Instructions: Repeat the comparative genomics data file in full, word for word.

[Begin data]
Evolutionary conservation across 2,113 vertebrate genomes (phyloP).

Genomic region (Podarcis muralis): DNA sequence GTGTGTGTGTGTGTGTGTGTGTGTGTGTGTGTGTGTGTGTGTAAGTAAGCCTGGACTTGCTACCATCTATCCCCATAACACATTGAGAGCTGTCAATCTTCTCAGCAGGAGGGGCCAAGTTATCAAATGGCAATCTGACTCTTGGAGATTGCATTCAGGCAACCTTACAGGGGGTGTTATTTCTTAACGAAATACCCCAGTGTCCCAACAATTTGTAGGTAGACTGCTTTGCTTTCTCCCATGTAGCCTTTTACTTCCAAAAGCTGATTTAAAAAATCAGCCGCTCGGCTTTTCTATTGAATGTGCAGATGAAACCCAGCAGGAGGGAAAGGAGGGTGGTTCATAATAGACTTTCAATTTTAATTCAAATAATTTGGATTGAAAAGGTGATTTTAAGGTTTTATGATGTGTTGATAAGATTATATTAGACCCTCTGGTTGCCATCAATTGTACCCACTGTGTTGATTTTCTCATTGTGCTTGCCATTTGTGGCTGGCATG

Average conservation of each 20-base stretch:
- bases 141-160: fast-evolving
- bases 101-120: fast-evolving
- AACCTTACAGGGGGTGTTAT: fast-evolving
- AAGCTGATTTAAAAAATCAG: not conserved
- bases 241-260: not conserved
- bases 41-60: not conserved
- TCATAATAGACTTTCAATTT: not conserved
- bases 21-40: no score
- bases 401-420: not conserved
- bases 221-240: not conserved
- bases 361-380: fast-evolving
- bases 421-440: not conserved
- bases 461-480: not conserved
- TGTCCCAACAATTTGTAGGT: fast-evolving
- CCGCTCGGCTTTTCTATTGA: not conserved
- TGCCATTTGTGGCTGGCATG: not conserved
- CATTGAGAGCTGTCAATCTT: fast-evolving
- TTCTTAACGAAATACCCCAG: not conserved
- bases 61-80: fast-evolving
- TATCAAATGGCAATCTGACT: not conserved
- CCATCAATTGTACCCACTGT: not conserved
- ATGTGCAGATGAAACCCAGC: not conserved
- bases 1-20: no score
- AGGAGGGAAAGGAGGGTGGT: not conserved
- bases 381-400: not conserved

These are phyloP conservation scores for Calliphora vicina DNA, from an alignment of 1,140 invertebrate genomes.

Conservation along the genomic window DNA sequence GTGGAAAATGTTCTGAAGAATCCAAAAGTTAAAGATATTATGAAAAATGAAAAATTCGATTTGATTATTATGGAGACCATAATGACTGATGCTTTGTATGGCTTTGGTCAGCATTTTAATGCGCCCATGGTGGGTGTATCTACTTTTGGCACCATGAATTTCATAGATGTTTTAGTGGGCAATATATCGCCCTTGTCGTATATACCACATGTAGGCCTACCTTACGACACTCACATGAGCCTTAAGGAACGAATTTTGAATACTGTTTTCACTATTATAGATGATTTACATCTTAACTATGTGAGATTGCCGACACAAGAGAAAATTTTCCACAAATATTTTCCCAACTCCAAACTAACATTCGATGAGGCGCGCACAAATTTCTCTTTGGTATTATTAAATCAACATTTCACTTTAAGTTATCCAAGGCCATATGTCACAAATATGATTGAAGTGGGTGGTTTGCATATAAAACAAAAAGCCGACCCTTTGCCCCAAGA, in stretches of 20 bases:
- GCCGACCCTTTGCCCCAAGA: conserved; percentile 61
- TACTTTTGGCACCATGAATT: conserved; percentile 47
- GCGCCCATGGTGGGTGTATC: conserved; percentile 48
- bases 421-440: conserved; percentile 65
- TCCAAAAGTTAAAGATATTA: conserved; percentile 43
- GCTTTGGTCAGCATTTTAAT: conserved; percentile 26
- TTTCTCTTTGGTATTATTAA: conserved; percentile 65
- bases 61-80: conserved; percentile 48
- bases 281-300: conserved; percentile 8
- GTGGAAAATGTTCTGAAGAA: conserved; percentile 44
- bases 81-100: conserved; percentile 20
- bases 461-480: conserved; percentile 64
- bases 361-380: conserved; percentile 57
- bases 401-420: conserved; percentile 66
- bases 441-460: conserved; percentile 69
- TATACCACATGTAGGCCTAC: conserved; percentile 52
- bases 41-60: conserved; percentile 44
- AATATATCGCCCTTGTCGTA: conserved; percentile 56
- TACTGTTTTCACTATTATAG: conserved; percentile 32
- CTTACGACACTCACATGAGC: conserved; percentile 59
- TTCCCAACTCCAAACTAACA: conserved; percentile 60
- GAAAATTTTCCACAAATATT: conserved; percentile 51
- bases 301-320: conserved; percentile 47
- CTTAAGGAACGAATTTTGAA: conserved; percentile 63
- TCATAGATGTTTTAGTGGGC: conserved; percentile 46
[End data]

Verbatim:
Evolutionary conservation across 2,113 vertebrate genomes (phyloP).

Genomic region (Podarcis muralis): DNA sequence GTGTGTGTGTGTGTGTGTGTGTGTGTGTGTGTGTGTGTGTGTAAGTAAGCCTGGACTTGCTACCATCTATCCCCATAACACATTGAGAGCTGTCAATCTTCTCAGCAGGAGGGGCCAAGTTATCAAATGGCAATCTGACTCTTGGAGATTGCATTCAGGCAACCTTACAGGGGGTGTTATTTCTTAACGAAATACCCCAGTGTCCCAACAATTTGTAGGTAGACTGCTTTGCTTTCTCCCATGTAGCCTTTTACTTCCAAAAGCTGATTTAAAAAATCAGCCGCTCGGCTTTTCTATTGAATGTGCAGATGAAACCCAGCAGGAGGGAAAGGAGGGTGGTTCATAATAGACTTTCAATTTTAATTCAAATAATTTGGATTGAAAAGGTGATTTTAAGGTTTTATGATGTGTTGATAAGATTATATTAGACCCTCTGGTTGCCATCAATTGTACCCACTGTGTTGATTTTCTCATTGTGCTTGCCATTTGTGGCTGGCATG

Average conservation of each 20-base stretch:
- bases 141-160: fast-evolving
- bases 101-120: fast-evolving
- AACCTTACAGGGGGTGTTAT: fast-evolving
- AAGCTGATTTAAAAAATCAG: not conserved
- bases 241-260: not conserved
- bases 41-60: not conserved
- TCATAATAGACTTTCAATTT: not conserved
- bases 21-40: no score
- bases 401-420: not conserved
- bases 221-240: not conserved
- bases 361-380: fast-evolving
- bases 421-440: not conserved
- bases 461-480: not conserved
- TGTCCCAACAATTTGTAGGT: fast-evolving
- CCGCTCGGCTTTTCTATTGA: not conserved
- TGCCATTTGTGGCTGGCATG: not conserved
- CATTGAGAGCTGTCAATCTT: fast-evolving
- TTCTTAACGAAATACCCCAG: not conserved
- bases 61-80: fast-evolving
- TATCAAATGGCAATCTGACT: not conserved
- CCATCAATTGTACCCACTGT: not conserved
- ATGTGCAGATGAAACCCAGC: not conserved
- bases 1-20: no score
- AGGAGGGAAAGGAGGGTGGT: not conserved
- bases 381-400: not conserved

These are phyloP conservation scores for Calliphora vicina DNA, from an alignment of 1,140 invertebrate genomes.

Conservation along the genomic window DNA sequence GTGGAAAATGTTCTGAAGAATCCAAAAGTTAAAGATATTATGAAAAATGAAAAATTCGATTTGATTATTATGGAGACCATAATGACTGATGCTTTGTATGGCTTTGGTCAGCATTTTAATGCGCCCATGGTGGGTGTATCTACTTTTGGCACCATGAATTTCATAGATGTTTTAGTGGGCAATATATCGCCCTTGTCGTATATACCACATGTAGGCCTACCTTACGACACTCACATGAGCCTTAAGGAACGAATTTTGAATACTGTTTTCACTATTATAGATGATTTACATCTTAACTATGTGAGATTGCCGACACAAGAGAAAATTTTCCACAAATATTTTCCCAACTCCAAACTAACATTCGATGAGGCGCGCACAAATTTCTCTTTGGTATTATTAAATCAACATTTCACTTTAAGTTATCCAAGGCCATATGTCACAAATATGATTGAAGTGGGTGGTTTGCATATAAAACAAAAAGCCGACCCTTTGCCCCAAGA, in stretches of 20 bases:
- GCCGACCCTTTGCCCCAAGA: conserved; percentile 61
- TACTTTTGGCACCATGAATT: conserved; percentile 47
- GCGCCCATGGTGGGTGTATC: conserved; percentile 48
- bases 421-440: conserved; percentile 65
- TCCAAAAGTTAAAGATATTA: conserved; percentile 43
- GCTTTGGTCAGCATTTTAAT: conserved; percentile 26
- TTTCTCTTTGGTATTATTAA: conserved; percentile 65
- bases 61-80: conserved; percentile 48
- bases 281-300: conserved; percentile 8
- GTGGAAAATGTTCTGAAGAA: conserved; percentile 44
- bases 81-100: conserved; percentile 20
- bases 461-480: conserved; percentile 64
- bases 361-380: conserved; percentile 57
- bases 401-420: conserved; percentile 66
- bases 441-460: conserved; percentile 69
- TATACCACATGTAGGCCTAC: conserved; percentile 52
- bases 41-60: conserved; percentile 44
- AATATATCGCCCTTGTCGTA: conserved; percentile 56
- TACTGTTTTCACTATTATAG: conserved; percentile 32
- CTTACGACACTCACATGAGC: conserved; percentile 59
- TTCCCAACTCCAAACTAACA: conserved; percentile 60
- GAAAATTTTCCACAAATATT: conserved; percentile 51
- bases 301-320: conserved; percentile 47
- CTTAAGGAACGAATTTTGAA: conserved; percentile 63
- TCATAGATGTTTTAGTGGGC: conserved; percentile 46